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The Canadian Horticulturist
Published by the Fruit Growers Association of Ontario

The Directors of the Fruit Crowers’ Association have long felt the importance of having a monthly publication as a medium of communication between the members, and a means of imparting information on subjects of interest, more frequently and promptly than can be done by the Annual Report. And now, .after careful deliberation, they have decided to make the experiment, and commence to-day the issue of the Horticulturist, in the hope that it will find favor with the members. It will be devoted chiefly to the publication of such information as is sought after by those who are interested in fruit culture, yet not neglecting those kindred subjects which are closely connected with that pursuit. The lover of fruits is also usually a lover of flowers, and delights to surround the house with a well kept lawn. It will therefore contain occasional articles intended to guide and help those who seek to cultivate flowering plants and shrubs, and to make their grounds bright with summer flowers. And if the less showy, but not less important vegetable garden should have a place now and then in these pages, there are those among the readers, it is believed, who will welcome any timely information in this department also.

But while the Directors will spare no pains to make the Horticulturist acceptable and profitable, it will nevertheless be, in a very large degree, what the members shall make it. If they shall use it as the medium through which they tell each other of success and of failure with particular fruits, flowers, trees, &c., and in which they ask for information upon doubtful points, then will it become what the Directors hope, a mirror, in which is reflected continually the Horticultural progress and skill of Ontario. They ask therefore that the members will regard it as their publication, put forth in their interests, to help them in whatever way it can, and to be used by them for the promotion of Horticulture in this Canada of ours.

Here is a sample article from Volume 1...


As long ago as in the Autumn of 1873, Mr. I’. C. Dempsey, Albury, Prince Edward County, exhibited at the Emit Growers’ meeting a few bunches of a grape that on account of the beauty of its appearance, its earliness of ripening, and delicacy of flavor, attracted much attention and called forth universal praise. In due time a committee was appointed to visit Mr. Dempsey’s grounds and examine the vine and fruit; and such was the character of their report that the Directors requested Mr. Dempsey to propagate it largely, so as to be able to supply the Association with vines sufficient to give one to each member. Since this arrangement was made, the members have become familiar with its general appearance through the colored lithograph which was presented to them in the Report for 1876. Air. Dempsey has given to this excellent grape the name of our honored President, and henceforth it will be known in the Pomological world as the “Burnet” grape.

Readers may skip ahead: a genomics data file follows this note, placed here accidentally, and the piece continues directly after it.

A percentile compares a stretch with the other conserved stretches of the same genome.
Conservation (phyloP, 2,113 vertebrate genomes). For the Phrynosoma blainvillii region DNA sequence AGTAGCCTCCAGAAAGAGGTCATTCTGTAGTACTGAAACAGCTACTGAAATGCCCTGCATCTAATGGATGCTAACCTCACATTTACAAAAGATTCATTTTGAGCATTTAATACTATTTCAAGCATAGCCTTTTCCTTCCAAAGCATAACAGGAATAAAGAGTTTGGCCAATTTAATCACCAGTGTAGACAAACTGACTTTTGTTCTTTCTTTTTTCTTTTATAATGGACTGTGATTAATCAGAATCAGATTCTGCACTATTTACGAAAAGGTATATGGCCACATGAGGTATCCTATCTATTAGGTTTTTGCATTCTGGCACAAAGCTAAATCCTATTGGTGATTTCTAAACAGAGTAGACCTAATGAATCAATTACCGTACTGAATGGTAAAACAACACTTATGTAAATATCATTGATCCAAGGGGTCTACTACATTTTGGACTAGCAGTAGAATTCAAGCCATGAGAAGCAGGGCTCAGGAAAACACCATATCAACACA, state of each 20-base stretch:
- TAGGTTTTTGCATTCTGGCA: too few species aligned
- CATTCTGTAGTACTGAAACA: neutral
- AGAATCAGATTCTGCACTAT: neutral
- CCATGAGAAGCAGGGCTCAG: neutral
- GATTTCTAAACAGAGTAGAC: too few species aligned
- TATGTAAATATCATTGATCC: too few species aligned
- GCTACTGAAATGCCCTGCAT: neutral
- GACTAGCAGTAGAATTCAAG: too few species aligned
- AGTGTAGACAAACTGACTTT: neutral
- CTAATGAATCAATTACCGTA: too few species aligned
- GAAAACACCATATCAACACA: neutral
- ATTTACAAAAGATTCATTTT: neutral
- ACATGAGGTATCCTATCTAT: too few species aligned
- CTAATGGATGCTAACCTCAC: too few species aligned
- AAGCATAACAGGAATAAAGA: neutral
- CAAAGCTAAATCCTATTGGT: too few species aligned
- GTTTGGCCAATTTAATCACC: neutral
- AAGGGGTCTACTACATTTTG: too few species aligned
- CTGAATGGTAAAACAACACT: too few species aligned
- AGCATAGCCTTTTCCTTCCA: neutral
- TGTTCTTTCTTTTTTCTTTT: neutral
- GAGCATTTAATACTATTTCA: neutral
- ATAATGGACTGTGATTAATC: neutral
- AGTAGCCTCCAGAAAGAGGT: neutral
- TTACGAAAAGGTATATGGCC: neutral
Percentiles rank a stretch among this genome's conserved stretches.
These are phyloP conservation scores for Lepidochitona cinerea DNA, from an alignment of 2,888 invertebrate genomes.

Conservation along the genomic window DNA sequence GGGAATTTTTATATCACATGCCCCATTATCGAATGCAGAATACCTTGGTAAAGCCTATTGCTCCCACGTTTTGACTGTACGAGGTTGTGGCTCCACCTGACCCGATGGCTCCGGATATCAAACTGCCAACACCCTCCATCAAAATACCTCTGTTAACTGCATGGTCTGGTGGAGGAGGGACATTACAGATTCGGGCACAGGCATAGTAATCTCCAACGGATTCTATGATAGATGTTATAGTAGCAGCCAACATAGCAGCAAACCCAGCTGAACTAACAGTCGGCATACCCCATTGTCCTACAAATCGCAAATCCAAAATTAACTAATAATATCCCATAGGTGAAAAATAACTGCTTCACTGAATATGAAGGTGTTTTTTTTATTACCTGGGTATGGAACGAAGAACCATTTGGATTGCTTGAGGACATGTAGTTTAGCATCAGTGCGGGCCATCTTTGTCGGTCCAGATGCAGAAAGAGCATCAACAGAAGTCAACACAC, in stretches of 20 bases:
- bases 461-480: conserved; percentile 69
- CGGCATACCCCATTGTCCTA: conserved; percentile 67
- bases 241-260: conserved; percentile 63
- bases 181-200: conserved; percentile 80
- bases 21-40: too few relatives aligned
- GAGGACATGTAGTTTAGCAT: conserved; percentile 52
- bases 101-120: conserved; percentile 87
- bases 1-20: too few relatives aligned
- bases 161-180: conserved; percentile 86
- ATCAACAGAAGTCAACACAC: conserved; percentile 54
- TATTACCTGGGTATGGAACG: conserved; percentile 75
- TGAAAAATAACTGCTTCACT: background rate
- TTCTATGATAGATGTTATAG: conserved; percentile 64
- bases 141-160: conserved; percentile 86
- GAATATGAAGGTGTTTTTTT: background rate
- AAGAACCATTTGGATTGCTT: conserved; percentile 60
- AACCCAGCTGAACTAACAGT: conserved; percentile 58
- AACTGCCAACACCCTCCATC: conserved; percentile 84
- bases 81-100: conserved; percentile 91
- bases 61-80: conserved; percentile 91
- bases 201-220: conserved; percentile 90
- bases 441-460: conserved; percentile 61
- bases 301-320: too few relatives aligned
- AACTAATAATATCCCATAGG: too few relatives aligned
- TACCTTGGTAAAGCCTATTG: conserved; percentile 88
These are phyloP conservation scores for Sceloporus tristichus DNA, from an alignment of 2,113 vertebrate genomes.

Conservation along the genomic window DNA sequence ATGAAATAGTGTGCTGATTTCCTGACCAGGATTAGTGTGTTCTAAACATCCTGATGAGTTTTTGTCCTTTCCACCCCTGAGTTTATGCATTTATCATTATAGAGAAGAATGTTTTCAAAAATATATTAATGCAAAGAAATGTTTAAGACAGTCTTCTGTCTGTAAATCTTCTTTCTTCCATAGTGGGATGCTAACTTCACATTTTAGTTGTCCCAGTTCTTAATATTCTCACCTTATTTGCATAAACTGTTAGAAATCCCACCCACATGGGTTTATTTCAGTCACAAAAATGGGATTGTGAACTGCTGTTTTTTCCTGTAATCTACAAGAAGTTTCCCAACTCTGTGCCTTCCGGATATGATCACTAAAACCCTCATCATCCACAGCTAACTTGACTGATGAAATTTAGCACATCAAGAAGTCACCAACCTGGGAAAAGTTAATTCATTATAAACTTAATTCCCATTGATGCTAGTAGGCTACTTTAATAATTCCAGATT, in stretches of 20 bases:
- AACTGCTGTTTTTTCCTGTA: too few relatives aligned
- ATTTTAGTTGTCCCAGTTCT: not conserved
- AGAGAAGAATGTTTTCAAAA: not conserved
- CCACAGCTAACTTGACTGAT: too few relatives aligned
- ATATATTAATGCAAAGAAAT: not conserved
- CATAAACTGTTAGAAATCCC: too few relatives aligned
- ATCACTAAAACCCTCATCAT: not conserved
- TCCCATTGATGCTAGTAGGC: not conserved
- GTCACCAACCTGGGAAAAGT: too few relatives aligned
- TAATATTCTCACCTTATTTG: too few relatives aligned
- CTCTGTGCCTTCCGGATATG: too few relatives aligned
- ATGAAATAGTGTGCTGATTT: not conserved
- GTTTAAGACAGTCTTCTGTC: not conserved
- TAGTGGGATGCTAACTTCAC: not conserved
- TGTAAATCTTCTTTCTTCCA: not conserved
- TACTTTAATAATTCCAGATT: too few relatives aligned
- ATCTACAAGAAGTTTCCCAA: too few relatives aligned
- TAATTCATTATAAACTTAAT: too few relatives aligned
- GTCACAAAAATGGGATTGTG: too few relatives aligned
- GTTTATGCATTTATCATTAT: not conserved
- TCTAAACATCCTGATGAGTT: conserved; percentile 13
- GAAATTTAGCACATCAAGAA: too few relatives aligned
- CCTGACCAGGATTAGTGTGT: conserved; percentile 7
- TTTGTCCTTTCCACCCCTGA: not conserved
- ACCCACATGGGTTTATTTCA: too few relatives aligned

This grape was raised by fertilizing the Hartford Prolific with pollen from the Black Hamburgh. The vine seems to possess much resemblance to the Hartford Prolific, is a vigorous grower, of robust and healthy constitution, very productive and hardy. The fruit is very like that of the Black Hamburgh, the bunch is large, slightly shouldered; berries large, sweet, and delicately flavored, having nothing of the foxiness of the Hartford Prolific. The flesh is tender, almost melting, with none of the tough pulpiness of the most of our hardy grapes. It also ripens early, somewhat earlier than the Hartford Prolific, and considerably before the Concord. Our members are to lie congratulated on the reception of so valuable a grape—one that gives promise of being held in lasting estimation as a variety of unusual excellence, and adapted to general cultivation in nearly all parts of our Province. It will be sent to all who are members this year as early in the Spring as the season will permit.

Volume 1 (1878)

Another 45 or so issues can be found on the Internet Archive and also at the Biodiversity Heritage Library.

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